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Managing projects that have a real impact

Digitalization and a fast-changing world place great demands on companies today. The future belongs to those who become quicker, more innovative and flexible and can meet the changing needs of the customers. As competition becomes tougher and conditions change, new solutions are needed at an accelerating pace. Projects are initiated with good ambitions and a desire for higher productivity, better profitability, more satisfied employees and increased ability to meet the needs of the market. However, do you feel that the impacts that the project would give do not materialize? You are not alone.

At Knowit, we often meet customers whose projects have stopped at being just projects. The desired impacts that the project would give do not materialize, the question is: why?

Project goals vs impact goals
Projects are often organized in a project or programme office with the task of coordinating and following up on them. Here they are often really good at defining project goals that describe when the project is to be delivered, how much it is allowed to cost and what is to be delivered. These project goals are a prerequisite for a successful project and also what often captures the attention and focus of the programme office, project manager and management, rather than the impact each project is supposed to deliver. In other words, the challenge is often not the project goals, but the fact that the project’s impact goals do not get enough attention.

Change management in the background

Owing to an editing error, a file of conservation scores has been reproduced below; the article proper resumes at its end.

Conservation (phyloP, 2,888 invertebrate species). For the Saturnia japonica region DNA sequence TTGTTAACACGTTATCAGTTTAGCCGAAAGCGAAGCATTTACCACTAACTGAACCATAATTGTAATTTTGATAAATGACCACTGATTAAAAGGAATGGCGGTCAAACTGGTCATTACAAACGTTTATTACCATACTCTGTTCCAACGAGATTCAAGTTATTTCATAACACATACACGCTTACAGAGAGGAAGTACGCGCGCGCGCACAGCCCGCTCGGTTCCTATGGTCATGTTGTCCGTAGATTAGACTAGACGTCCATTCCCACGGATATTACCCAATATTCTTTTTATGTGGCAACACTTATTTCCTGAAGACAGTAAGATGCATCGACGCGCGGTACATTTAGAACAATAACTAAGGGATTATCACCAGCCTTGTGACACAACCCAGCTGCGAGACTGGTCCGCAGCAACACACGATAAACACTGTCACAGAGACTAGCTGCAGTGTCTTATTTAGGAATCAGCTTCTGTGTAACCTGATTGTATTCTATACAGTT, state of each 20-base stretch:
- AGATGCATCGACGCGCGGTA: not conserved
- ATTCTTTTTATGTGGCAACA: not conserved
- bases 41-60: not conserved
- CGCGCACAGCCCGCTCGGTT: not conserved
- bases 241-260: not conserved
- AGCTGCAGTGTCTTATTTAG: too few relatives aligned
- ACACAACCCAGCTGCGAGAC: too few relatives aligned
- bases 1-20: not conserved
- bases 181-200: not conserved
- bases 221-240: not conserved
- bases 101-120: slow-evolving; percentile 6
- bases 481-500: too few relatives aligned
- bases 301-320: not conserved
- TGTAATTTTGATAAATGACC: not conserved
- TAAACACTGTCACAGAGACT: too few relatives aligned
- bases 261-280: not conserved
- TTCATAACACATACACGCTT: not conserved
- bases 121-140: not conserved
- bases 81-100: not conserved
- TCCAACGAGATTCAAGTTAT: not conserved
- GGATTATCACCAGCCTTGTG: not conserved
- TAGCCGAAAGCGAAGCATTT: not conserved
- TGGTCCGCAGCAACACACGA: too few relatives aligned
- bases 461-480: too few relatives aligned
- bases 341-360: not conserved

Hand on heart, how many have not been involved in projects where the first thing that has been cut down is the change management? There is always a price to pay when the time comes for implementation and impact realization.

Employees and managers who are not properly involved do not take responsibility for the delivery either. The project delivery, for example a new process or a new system, can mean that both structures and behaviours need to change. This in turn requires change management to create understanding, dedication and joy as well as sustained follow-up in the organization. It takes time, and must be allowed to take time, but often the recipient of the project delivery lacks bandwidth to receive the delivery and work with change management to complete the implementation. As a result, the expected impacts will not materialize.

Follow-up ends with the project
Many times, project follow-up ends with the project. When implementation is done, there is no follow-up and thus there is no possibility of correction during this phase to secure the realization of the impact.

Three tips to manage projects that have a real impact

1 Work towards impact goals linked to your organization’s vision and values
By linking the impact goals to the organization’s vision and values, the goals are part of the organization's framework for who we are, what we want to achieve and how that is to happen. We must not forget the project goals, but we also need impact goals that describe what change we want to see.

2 Complement the programme and project office with a transformation office 
The transformation office is responsible for lowering barriers and creating conditions for change linked to the programme and project office.

For example, the transformation office may be responsible for a transformation map, long-term impact realization and measurability, thereby contributing to the control and management of the projects. Process design, organization and technology linked to the changes that need to be implemented are other examples of areas of responsibility. Furthermore, the transformation office should challenge and coach projects, clients and initiatives as well as build and develop new talents in the organization that meet the changes that the projects entail and to ensure realization. Last but not least, they have an important role to play in ensuring communication with the stakeholders that enable changes in the organization.

3 Work actively with impact realization after a project closure
Possible results are often achieved after a project has been implemented and concluded. The focus should therefore be aimed at measuring and following up impacts over time.

Want to know more? Please contact Fredrik Höök.